This has been a devastating hurricane season.
Amid the destruction, thousands of animals have been displaced, injured and killed.
The ASPCA and ABC News Chief Meteorologist Ginger Zee want to help decrease the number of animals affected by hurricanes, especially since the season still isn’t over. To protect pets, both are offering expert advice on what owners need to know before a hurricane hits.
“As an animal lover and someone who knows firsthand the joy a pet can bring to your life, I have seen how important it is to get pets into disaster preparedness plans and encourage pet owners to take the life-saving steps that will keep their pets safe in an emergency,” Zee said. “Pets are members of our families, and I’m proud to collaborate with the ASPCA on an issue that I’m passionate about.”
To help you form your disaster preparedness plan, PEOPLE asked Zee and ASPCA experts what pet owners need to know to keep their furry friends safe from natural disasters.
1. What should pet owners always have on hand for pet emergency prep?
First step: if your family has an emergency plan, include your pet in it! Create a portable evacuation kit with essential pet supplies in case you need to evacuate at a moment’s notice. Must-have items for pets include: medical records and any prescription medication; pet food and bottled water; cleaning supplies; leashes and collars; and comfort items such as toys or treats.
Have recent photos of your pets in case they are separated and you need to make “lost” posters or identify your pet at an emergency boarding facility. By downloading the ASPCA’s free pet safety app, pet owners can store photos of their pet and medical records needed for boarding pets at emergency shelters. The app also includes a disaster preparedness checklist and other helpful resources for pet owners during an emergency.
2. What other plans should you make ahead of time in case of a natural disaster?
Before disaster strikes, the ASPCA recommends that pet owners make sure all pets are wearing ID tags with up-to-date contact information and that all pets are microchipped as a more permanent form of identification, should collars or tags become lost.
3. What are some common misconceptions people have about pets and natural disasters?
One of the most common misconceptions when it comes to pets and natural disasters is that if a pet owner has to evacuate, his pets will be safe at home. This is not true. Following a disaster, evacuees may not be able to return home for several days, or even weeks. Pet owners should never leave their pets behind and take their pets with them if they need to evacuate.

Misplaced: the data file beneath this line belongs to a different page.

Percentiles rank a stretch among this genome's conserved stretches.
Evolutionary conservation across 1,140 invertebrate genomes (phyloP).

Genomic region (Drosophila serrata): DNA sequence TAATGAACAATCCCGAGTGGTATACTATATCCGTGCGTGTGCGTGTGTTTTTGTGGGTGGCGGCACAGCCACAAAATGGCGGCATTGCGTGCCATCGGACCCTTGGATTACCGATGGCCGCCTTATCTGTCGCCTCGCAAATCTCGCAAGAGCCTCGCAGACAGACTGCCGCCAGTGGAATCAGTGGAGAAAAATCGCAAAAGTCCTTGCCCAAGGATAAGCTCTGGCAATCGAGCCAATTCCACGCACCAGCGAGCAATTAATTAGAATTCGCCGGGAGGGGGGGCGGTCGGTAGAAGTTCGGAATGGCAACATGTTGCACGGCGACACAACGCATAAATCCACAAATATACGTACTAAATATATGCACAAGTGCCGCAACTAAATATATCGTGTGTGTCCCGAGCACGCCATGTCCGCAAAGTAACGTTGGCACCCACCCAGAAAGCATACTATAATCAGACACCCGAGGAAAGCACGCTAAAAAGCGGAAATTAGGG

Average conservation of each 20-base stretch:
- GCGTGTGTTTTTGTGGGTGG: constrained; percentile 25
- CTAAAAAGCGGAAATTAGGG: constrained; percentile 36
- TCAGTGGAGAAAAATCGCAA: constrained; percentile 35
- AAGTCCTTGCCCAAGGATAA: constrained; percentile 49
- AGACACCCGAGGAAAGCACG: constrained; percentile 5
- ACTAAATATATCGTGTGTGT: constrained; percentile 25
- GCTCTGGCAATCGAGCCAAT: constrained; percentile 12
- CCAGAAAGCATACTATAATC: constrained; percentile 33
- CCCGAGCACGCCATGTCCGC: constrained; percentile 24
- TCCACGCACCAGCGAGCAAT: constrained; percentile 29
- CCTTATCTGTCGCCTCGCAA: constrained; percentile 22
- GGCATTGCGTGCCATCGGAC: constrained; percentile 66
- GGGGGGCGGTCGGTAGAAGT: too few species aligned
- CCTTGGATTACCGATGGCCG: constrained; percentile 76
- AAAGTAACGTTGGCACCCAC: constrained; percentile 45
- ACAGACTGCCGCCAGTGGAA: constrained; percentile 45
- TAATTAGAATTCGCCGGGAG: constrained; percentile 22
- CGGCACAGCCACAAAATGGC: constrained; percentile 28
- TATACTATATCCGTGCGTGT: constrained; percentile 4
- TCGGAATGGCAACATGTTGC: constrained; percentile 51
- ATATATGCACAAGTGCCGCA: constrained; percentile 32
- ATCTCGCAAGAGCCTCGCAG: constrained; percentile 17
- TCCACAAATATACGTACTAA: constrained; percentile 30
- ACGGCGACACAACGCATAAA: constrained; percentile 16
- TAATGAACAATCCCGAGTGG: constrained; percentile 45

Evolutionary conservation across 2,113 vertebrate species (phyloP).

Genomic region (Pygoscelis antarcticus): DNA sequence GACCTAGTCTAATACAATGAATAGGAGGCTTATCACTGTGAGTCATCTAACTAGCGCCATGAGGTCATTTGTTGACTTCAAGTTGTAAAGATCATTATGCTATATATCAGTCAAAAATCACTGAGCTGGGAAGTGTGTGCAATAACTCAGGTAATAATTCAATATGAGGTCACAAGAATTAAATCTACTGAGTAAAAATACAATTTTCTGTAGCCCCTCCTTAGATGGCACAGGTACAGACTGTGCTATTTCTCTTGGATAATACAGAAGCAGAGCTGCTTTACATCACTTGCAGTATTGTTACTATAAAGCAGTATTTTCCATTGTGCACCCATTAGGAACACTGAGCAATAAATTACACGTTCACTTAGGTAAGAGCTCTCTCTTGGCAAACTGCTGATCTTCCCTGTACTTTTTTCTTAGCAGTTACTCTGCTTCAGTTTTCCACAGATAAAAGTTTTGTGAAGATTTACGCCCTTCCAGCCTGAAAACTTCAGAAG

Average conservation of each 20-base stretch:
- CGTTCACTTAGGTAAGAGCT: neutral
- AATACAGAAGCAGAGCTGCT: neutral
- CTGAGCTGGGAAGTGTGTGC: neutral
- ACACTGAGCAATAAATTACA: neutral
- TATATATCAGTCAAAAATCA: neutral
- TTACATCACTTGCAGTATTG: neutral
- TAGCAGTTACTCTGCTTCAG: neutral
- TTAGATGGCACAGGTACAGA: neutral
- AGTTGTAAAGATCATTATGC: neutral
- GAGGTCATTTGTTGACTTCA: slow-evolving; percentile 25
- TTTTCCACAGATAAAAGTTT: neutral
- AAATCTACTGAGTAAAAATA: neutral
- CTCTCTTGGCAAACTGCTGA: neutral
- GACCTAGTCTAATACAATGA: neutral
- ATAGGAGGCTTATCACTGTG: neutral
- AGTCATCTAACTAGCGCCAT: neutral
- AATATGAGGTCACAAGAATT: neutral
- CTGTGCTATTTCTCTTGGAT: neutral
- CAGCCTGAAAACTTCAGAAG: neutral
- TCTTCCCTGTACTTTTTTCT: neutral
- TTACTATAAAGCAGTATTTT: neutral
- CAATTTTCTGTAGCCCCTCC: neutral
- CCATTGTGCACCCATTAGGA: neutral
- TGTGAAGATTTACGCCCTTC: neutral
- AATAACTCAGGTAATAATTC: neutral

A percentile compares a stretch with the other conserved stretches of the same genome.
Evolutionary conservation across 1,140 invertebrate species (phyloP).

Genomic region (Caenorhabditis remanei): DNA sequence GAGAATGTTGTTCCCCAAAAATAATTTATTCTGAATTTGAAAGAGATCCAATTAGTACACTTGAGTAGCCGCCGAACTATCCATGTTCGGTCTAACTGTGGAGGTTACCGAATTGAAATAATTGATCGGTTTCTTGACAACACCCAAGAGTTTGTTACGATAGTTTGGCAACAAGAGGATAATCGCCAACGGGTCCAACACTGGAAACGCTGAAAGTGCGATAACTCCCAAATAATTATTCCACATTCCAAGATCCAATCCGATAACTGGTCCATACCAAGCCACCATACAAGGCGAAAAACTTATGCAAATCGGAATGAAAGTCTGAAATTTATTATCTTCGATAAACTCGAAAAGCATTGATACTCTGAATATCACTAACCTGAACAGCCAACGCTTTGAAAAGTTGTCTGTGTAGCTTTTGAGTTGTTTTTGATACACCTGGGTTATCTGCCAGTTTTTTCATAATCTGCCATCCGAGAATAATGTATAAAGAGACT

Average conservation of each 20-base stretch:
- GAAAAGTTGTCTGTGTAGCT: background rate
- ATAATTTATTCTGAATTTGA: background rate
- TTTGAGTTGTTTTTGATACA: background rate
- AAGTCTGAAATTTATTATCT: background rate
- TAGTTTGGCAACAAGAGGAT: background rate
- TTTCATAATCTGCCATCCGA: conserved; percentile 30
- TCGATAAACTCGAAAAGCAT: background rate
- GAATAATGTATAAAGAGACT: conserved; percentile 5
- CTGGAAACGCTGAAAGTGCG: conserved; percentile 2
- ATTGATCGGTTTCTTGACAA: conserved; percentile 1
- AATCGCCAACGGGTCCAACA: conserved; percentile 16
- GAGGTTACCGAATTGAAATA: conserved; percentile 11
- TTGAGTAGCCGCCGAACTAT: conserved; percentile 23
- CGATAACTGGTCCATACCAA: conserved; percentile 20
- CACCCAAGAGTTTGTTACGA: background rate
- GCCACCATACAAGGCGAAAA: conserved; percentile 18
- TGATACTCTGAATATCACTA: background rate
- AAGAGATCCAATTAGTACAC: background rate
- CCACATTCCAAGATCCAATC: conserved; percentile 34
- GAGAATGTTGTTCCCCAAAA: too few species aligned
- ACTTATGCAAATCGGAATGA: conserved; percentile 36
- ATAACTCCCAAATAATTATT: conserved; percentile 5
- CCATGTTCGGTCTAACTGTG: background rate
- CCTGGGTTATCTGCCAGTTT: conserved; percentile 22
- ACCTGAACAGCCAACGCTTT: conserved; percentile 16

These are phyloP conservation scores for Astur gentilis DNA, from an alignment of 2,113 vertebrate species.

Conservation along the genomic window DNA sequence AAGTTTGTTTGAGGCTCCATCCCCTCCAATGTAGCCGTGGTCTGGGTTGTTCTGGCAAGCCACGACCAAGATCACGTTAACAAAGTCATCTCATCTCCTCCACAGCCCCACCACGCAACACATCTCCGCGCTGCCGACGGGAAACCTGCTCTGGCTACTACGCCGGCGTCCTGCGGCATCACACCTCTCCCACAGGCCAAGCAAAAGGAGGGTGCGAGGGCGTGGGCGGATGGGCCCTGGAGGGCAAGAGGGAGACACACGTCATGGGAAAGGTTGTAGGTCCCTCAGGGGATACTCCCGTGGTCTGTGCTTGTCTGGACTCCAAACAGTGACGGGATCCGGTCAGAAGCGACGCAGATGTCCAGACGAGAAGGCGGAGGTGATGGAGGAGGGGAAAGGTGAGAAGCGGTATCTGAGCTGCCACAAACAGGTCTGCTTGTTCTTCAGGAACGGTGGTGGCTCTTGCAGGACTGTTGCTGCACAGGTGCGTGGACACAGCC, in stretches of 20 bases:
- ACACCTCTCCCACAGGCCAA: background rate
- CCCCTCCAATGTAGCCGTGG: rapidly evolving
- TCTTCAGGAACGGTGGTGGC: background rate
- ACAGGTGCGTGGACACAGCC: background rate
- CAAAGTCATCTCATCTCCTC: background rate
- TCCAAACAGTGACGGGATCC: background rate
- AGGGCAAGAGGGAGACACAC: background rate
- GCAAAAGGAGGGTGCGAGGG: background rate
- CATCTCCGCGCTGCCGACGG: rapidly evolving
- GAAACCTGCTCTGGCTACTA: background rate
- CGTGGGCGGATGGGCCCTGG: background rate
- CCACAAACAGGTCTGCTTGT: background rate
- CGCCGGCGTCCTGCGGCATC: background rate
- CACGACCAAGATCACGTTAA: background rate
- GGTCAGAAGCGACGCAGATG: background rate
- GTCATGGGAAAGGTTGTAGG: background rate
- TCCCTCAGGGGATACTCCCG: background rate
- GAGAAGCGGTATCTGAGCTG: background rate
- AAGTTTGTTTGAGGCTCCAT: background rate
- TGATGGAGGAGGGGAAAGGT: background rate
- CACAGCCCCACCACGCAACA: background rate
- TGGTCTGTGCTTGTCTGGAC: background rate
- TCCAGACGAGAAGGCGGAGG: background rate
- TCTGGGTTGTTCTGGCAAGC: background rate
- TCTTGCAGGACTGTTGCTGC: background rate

4. What do you recommend to those who have to evacuate with their pets?
Unfortunately, not all emergency shelters or hotels are pet-friendly during disasters, so pet owners should identify pet-friendly hotels, designate a caregiver in advance, or contact their local animal shelter or emergency management office so they know what their options are. States are required by law to include pets in existing guidelines for disaster planning, so pet owners can contact their local emergency management office to identify a pet-friendly emergency shelter, or look for pet-friendly hotels outside of the evacuation zones.
As a back-up, it’s always a good idea to identify a temporary caregiver for pets — such as a friend or family member — who lives outside of the evacuation zones and can care for pets if owners are unable to secure pet-friendly sheltering.
5. What problems may pet owners face when they are trying to evacuate with a pet?
The biggest challenges pet owners face when evacuating with their pets during disaster situations is how to transport the pets and where to bring them. This is why it is so important to prepare for disaster in advance by having essential supplies on hand, researching pet-friendly boarding options and practicing for a potential evacuation.
6. What should you practice with your pet ahead of a natural disaster?
ASPCA experts recommend preparing your pet for an evacuation in advance. Because disaster situations are stressful, animals may become skittish, which increases the likelihood they will escape and get lost.
To prepare your pet for a potential evacuation, get him comfortable with a travel carrier in advance:
- Prepare your pets by gradually acclimating them to their crates. First, place their food inside an open crate, and eventually have them eat their meals in the crate with the door shut.
- Try carrying your pets around the house in the crate or taking a short drive.
- You can help your pets develop a positive association with the crate by providing treats and playtime at the conclusion of crate time.
7. How do pets react to hurricanes?
While every pet will react differently, many will try to escape, hide far away from people or seek reassurance from their owners.
Pets are much more likely to try and make an escape during stressful situations, including disaster situations like hurricanes and tornadoes. This is why it is so important for pet owners to ensure they have pet carriers to safely transport their pets and that animals are wearing collars with ID tags in case they do become separated.
8. What risks are there to pets during a hurricane?
As with humans, in severe flooding situations such as that caused by Hurricanes Harvey and Irma, pets can be at risk of drowning due to high water levels or being hit by a piece of debris if left outside during high winds.
Also, floodwaters are often very contaminated by chemicals, sewage, gasoline and other substances that can harm animals externally or by being ingested. Exposure to a wet environment for long periods of time (hours to days) can cause damage to and inflammation of the skin, allowing for bacterial and fungal pathogens to invade and cause severe dermatitis. There is also an additional risk of potential exposure to venomous snakes and other creatures also seeking refuge from the floodwaters